The preferred microstructure of the magnet is Sm2 Co17 phase cell structure, and a SmCo5 phase cell boundaries.
The composition of the alloy preferably is Sm(Co1-x-y-z Fex Cuy Mz)w, where w is 6 to 8.5, x is 0.10 to 0.30, y is 0.05 to 0.15, z is 0.01 to 0.04. A heavy rare earth element may be substituted for Sm in an amount up to 50%. M is at least one of Zr, Hf, Ti, Mn, Cr, Nb, Mo, and W. Preferably, w is 6.5 to 7.5.
FIG. 1 is a graph showing irreversible losses of conventional magnets and magnets in accordance with the invention as a function of temperature.
Although improving the coercivity of 2:17 magnets (up to about 30 kOe) increases the operating temperature, the maximum operating temperature limit is still about 300° C., which is well below typical high-temperature applications where temperatures of 400° to 750° C. are encountered. To increase the operating temperature range, it is necessary not only to increase coercivity, but also to reduce the temperature coefficient of coercivity. Hence, it is necessary to lower the temperature coefficient of coercivity along with increasing the intrinsic coercivity to increase the maximum operating temperature (MOT) over 400° C. Hence, in accordance with this invention, the magnets thereof characterized by enhanced temperature stability have a reduced temperature coefficient of coercivity and high intrinsic coercivity.
Four Sm2 TM17 magnets were produced and tested, with the compositions reported in Table 2.
TABLE 2______________________________________CHEMICAL COMPOSITIONS BY AT. % OF VARIOUS 2:17 ALLOYSAlloy % Sm % Co % Fe % Cu % Zr SM:TM______________________________________A 11.3 59.8 20.5 6.0 2.0 1:7.8B 11.7 57.0 24.5 4.8 2.0 1:7.6C 6Sm/6Ce 58.9 18.8 8.8 1.5 1:7.3D 12.4 60.2 17.7 7.9 1.8 1:7.0______________________________________
These alloys were melted in a vacuum induction melting furnace and melts were poured into a copper mold, with respect to alloys A, B, and C, or the melt was atomized into fine powder by the use of an inert gas, with alloy D. The alloys cast into the copper mold upon cooling and solidification were crushed to form powders. The crushed powders from alloys A, B, and C, and the atomized powders of alloy D, were further ground to fine powders having a particle size of about 4 to 8 microns by nitrogen gas jet milling. The milled powders were isostatically pressed while being magnetically aligned. The pressed compacts were sintered at temperatures between 1180°-1220° C. for 1.5 hours followed by homogenization at temperatures of 1170°-1190° C. for five hours. The sintered magnets were ground and sliced to form 15 mm diameter and 6 mm thick samples for testing. These samples were aged at 800°-850° C. for 8 to 16 hours followed by slow cooling.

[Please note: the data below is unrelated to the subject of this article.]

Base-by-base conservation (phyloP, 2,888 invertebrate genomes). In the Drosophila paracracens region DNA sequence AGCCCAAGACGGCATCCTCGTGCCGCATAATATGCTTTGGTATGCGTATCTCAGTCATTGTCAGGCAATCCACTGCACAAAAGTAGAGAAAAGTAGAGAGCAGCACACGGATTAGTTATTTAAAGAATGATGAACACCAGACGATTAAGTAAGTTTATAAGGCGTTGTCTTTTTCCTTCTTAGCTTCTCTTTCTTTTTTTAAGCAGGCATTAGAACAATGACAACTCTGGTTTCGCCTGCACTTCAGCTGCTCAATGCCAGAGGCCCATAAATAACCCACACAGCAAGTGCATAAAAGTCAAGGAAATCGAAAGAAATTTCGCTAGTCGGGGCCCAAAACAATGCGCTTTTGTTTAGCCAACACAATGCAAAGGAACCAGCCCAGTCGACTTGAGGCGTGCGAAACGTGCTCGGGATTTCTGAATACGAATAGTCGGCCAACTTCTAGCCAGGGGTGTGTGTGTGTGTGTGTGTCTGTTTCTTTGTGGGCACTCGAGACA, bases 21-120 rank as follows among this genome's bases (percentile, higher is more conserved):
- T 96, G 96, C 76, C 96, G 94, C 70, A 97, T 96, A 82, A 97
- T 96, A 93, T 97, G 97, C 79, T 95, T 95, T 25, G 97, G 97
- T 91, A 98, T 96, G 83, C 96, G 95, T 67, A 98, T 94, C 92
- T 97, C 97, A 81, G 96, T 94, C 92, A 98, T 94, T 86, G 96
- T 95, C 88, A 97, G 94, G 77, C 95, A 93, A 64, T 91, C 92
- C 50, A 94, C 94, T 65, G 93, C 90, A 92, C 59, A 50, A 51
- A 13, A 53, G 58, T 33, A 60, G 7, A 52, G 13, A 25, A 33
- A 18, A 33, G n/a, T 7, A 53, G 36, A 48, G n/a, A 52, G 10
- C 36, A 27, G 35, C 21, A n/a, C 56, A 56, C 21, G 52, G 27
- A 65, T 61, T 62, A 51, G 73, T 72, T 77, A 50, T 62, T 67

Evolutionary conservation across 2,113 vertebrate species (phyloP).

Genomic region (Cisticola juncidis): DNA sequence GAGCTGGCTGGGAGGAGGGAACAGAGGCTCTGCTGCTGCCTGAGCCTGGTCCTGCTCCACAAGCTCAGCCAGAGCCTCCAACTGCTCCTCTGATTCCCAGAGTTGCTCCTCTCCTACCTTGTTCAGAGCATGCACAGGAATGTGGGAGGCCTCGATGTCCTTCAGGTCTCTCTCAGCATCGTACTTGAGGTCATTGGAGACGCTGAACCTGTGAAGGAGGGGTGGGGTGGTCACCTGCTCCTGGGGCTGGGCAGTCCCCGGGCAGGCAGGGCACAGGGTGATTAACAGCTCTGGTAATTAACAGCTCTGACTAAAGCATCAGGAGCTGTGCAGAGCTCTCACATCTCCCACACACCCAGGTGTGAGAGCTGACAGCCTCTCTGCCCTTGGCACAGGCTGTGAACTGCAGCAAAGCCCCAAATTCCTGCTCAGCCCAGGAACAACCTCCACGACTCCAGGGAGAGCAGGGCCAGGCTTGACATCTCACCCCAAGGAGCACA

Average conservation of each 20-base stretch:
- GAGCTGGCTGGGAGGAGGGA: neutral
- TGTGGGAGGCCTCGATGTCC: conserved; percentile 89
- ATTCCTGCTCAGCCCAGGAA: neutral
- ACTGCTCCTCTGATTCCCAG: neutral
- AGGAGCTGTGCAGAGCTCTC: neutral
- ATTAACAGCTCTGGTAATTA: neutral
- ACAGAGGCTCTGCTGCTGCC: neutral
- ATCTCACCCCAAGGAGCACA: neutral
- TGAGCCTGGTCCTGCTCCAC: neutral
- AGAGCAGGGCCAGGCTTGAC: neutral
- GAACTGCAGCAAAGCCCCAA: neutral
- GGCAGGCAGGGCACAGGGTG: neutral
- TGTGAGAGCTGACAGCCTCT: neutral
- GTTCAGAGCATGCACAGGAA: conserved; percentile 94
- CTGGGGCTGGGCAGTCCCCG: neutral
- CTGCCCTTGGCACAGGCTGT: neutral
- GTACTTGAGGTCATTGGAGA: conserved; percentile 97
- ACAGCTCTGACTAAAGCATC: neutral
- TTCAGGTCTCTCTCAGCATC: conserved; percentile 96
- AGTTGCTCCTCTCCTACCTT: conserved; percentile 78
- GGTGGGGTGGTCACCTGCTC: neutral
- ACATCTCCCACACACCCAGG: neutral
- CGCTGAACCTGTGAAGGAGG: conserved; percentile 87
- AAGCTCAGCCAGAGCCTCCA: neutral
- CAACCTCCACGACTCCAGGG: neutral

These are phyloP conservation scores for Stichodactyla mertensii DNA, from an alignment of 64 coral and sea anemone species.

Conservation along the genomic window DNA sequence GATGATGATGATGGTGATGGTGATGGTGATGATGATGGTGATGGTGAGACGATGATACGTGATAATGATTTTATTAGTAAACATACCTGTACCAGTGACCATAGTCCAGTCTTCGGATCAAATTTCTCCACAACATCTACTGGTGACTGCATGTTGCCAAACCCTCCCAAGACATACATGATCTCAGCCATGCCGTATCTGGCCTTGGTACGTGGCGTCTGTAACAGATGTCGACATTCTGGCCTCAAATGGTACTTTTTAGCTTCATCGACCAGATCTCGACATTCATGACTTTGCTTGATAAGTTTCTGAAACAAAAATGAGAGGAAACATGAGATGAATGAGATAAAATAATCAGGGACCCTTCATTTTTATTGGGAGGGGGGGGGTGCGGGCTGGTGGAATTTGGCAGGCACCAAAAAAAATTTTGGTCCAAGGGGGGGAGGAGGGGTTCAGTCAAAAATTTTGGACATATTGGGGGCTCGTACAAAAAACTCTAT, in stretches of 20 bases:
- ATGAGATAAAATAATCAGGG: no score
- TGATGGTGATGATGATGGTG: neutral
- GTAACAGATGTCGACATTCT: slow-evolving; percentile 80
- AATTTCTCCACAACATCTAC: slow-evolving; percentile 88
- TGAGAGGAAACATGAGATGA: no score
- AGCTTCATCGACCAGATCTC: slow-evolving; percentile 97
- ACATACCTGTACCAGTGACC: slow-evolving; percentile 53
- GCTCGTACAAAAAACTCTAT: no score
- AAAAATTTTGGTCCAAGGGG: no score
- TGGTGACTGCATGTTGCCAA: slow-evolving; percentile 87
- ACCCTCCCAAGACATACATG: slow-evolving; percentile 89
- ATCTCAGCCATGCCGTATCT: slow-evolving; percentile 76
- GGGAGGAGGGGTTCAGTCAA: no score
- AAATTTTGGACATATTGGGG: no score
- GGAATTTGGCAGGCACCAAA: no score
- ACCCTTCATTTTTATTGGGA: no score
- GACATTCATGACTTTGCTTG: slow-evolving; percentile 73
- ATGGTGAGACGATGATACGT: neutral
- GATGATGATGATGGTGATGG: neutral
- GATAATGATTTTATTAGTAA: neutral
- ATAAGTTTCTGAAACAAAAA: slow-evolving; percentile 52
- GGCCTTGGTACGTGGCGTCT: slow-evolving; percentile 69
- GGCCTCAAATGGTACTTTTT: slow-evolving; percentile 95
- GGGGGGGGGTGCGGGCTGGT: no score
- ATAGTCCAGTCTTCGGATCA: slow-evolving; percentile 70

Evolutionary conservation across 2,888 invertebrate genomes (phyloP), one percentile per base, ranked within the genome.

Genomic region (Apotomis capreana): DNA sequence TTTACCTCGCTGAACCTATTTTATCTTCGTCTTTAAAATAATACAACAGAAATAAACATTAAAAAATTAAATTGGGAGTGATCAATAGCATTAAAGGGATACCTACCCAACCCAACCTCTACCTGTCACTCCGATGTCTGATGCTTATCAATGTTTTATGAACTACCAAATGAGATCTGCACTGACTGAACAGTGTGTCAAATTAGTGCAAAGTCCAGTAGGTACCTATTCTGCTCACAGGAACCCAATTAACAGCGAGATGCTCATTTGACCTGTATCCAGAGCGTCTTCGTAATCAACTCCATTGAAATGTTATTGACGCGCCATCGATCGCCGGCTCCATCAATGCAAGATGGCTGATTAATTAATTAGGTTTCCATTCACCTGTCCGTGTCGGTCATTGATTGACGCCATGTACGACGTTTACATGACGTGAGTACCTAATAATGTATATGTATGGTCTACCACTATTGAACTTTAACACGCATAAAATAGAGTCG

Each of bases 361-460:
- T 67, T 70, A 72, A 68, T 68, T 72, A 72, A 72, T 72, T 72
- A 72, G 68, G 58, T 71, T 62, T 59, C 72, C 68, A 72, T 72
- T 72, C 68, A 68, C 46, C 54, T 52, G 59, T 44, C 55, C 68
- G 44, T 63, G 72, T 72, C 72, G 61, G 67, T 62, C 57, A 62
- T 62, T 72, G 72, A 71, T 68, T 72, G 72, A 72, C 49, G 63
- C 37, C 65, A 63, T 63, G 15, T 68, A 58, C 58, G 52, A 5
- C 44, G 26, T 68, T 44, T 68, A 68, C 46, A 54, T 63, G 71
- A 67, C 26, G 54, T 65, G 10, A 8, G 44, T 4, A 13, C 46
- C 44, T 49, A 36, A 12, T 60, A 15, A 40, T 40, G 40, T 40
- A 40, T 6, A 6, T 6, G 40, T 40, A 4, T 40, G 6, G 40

The magnetic properties of the aged magnets were measured at room temperature and at 150° C. with a hysteresigraph and a high temperature search coil. The irreversible flux loss was estimated by measuring the flux difference with an Helmholtz coil before and after exposing the magnet to elevated temperatures. The magnet samples were held at temperatures up to 250° C. for one hour in a convection oven, and held for six hours each at temperatures of 350°, 450°, 550°, and 650° C., respectively, in a vacuum furnace. The permanence coefficient (Bd/Hd) was 1 because L/D was 6/15=0.4. The Curie temperature was measured by a VSM.
The optimum magnetic properties of most alloys were obtained by sintering at 1200° C., 1175° C. homogenization, and 830° C. aging cycle. The magnetic properties of these magnet samples were measured at room temperature and are reported in Table 3.
TABLE 3______________________________________MAGNETIC PROPERTIES OF VARIOUS 2:17 MAGNETSAlloy Br, kG Hci, kOe Hc, kOe Hk, kOe BHmax, MGOe______________________________________A 10.0 28.5 9.4 11.2 25.2B 10.9 2.1 1.5 1.5 12.8C 9.0 0.7 -- -- 2.7D 8.3 18.6 7.9 13.2 16.81/2A + 1/2C 8.7 17.8 6.4 3.5 15.41/2B + 1/2D 10.2 31.5* 9.5 13.8 25.0______________________________________ *Estimated by extrapolation.
This data establishes that the standard magnet A exhibits a coercivity (28.5 kOe) as high as that achieved conventionally. The Fe-rich, low copper containing magnet B exhibited a high remanence and low coercivity. The Ce substituted alloy magnet C, exhibited both a low remanence and extremely low coercivity. The Cu-enriched, 1:7 magnet sample D, exhibited a low remanence, moderately high intrinsic coercivity, and very good loop squareness.
Although alloys B and C produce low coercivity, the magnets of these blended alloys exhibited very high coercivities.